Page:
Ian Jeffery is no stranger to the local business culture; with stints at Concordia University, Cossette Communications and Telus. But with five years in San Francisco, first at Tiny Pictures, then at Shutterfly Ian has earned his startup stripes. And with twenty investments to date, he has been instrumental in FounderFuel’s success.
Jeff: What was the most useful thing you learned as a General Manager at Domino’s Pizza?
Ian: I’d have to say team building. At the Whistler store, by far the busiest Domino’s in Canada, I had a team of 60 people including four assistant managers. I was 21 when I started at that store, and it was a challenge at first to get respect from everyone because most of my staff was much older than me. I focused on creating a great work environment and quickly everyone was having fun, and that led to amazing results in sales and a quality of service the store hadn’t seen in a very long time.
Jeff: What was Tistik Productions and what problem was it trying to solve?
Ian: Tistik was launched when the whole Superstar DJ craze hit Montreal. If your name wasn’t Richie Hawtin or Sven Väth, or if you weren’t playing at Neon parties, it was really difficult to get any kind of attention as a DJ in the city. A couple of my friends (ie: The Autist and Vega) had been DJing house parties for a while, but they wanted to take that to another level. They tried on their own to get gigs at the local parties and afterhours, but weren’t having any luck.
I realized there was a lack of opportunities for local DJs who were looking to make a name for themselves. That’s when we decided to create our own events to showcase them and other local talent and get them to play in front of a larger crowd. We invited international talent to draw people to the event, but they were always unknown artists from Europe. We regularly had events at SAT with 500+ people, were voted “Best Electronic Act” by the readers of Montreal Mirror and my buddies eventually played Sona, headlined Swirl and became residents at Circus and Stereo. Was a lot of fun
Jeff: You left the advertising industry in 2006 – why?
Ian: I worked almost 5 years for Cossette Communications, but never did traditional advertising. Within this huge agency, I was half of a two-person team that was leading the word-of-mouth marketing industry in North America. We broke every rule of traditional marketing, and launched a series of new tools enabled by new technologies.
While I was trying to re-invent the way brands reached out to their audiences, YouTube and Facebook were starting to get traction in the US and I knew this would change everything. That’s also when my buddy John Poisson told me about this idea he had while running an R&D studio for Sony in Tokyo. I quit Cossette, jumped on a plane to meet him in San Francisco with nothing but a suitcase, my snowboard and my wakeboard, and teamed-up with him to launch Tiny Pictures, the company that brought Radar to market.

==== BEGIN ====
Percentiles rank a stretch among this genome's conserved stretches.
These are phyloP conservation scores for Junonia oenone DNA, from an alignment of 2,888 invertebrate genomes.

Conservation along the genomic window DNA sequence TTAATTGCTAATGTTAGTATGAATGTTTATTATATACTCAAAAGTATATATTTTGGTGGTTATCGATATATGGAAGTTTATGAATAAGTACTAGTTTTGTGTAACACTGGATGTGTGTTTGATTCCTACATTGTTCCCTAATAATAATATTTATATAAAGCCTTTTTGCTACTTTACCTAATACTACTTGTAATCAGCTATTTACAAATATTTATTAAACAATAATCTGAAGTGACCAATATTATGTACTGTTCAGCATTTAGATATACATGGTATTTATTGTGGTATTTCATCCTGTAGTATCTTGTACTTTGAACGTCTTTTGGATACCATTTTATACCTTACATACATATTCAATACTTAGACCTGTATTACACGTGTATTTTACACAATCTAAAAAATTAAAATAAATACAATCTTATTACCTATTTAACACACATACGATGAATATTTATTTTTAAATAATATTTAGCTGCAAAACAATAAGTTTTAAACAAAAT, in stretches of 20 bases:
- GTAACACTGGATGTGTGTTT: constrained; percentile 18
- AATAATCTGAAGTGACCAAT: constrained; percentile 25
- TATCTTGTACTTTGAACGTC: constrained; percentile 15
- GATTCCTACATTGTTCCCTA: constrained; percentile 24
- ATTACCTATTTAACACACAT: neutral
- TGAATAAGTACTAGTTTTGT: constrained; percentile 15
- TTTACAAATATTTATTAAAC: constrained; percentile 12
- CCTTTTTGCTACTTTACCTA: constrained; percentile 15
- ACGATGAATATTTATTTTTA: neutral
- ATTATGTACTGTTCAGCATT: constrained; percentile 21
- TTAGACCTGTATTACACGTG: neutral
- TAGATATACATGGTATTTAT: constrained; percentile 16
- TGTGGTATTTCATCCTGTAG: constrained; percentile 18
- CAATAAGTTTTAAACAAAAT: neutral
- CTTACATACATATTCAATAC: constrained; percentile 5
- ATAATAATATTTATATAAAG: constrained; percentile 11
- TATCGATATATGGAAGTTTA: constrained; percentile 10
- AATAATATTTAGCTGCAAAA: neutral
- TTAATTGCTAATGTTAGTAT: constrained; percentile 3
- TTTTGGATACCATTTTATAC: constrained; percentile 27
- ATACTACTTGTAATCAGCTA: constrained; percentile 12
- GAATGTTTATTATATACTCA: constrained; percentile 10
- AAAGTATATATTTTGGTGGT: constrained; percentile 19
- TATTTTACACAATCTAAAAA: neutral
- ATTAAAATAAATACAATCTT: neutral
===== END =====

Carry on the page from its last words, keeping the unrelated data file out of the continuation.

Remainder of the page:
Jeff: What do you think of the current state of the advertising industry?
Ian: I think the industry is really broken. In short, they have to stop selling. So many brands have jumped on the word-of-mouth (e.g. social media) bandwagon, but they’re doing it all wrong. They have to stop branding, and start bonding. Consumers control the brand message these days so they have to get personal and emotional with them to make sure they’re saying positive things. They need to humanize their brand and build true brand-consumer relationships grounded in authenticity and trust. Social-media has led to consumers with unprecedented control of brand messages, so brands that keep shoving things down our throats will fail.
Jeff: What was Tiny Pictures?
Ian: Tiny Pictures is the company that launched Radar, the first service for real-time sharing of cameraphone pictures and videos between friends. When you shared with Radar, your friends could immediately browse and comment on them from on any web-enabled phone on any network in the world with or without an app and through the desktop site. The stream of shared experience between friends became a group conversation, not just comments on pictures shared after the fact. The result was more than just picture sharing; it was continuous experience sharing and visual conversation.
Jeff: What’s your day-to-day like at FounderFuel?
Ian: Things are very different during the program and in between cohorts. While the teams are here, there’s a lot of running around, making sure everything is in place and that all the teams are getting the attention they need. In between cohorts, we try to get as much prep done as possible so we have more time with the teams when they arrive.
Jeff: Which of your previous jobs has prepared you the most for your work with Real Ventures?
Ian: Tiny Pictures for sure. Building a company in the Valley is like nothing I’ve done before.
Jeff: What’s your favourite investment to date?
Ian: This is too hard to say. We’ve made 20 investments through FounderFuel in less than a year, and they’re all so different.
Jeff: What are the pros and cons of doing a startup in Montreal?
Ian: There’s a common misconception that it’s easier to build a company in the Valley because there’s more capital, but in reality it takes so much more than cash to build a successful business. You can’t swing a dead cat in San Francisco and not hit the CEO of a startup, so that means that everyone is fighting for the same talent, especially developers. CEO’s face the same challenge to find great developers over there as they do here.
I think now is a great time to build a company in Montreal because there’s more early stage capital, we have great universities which are creating amazing talent and recent graduates are getting interested in startups, not to mention the contribution of events like the International Startup Festival and projects like Notman House. Honestly, I think things are looking pretty good right now for startups.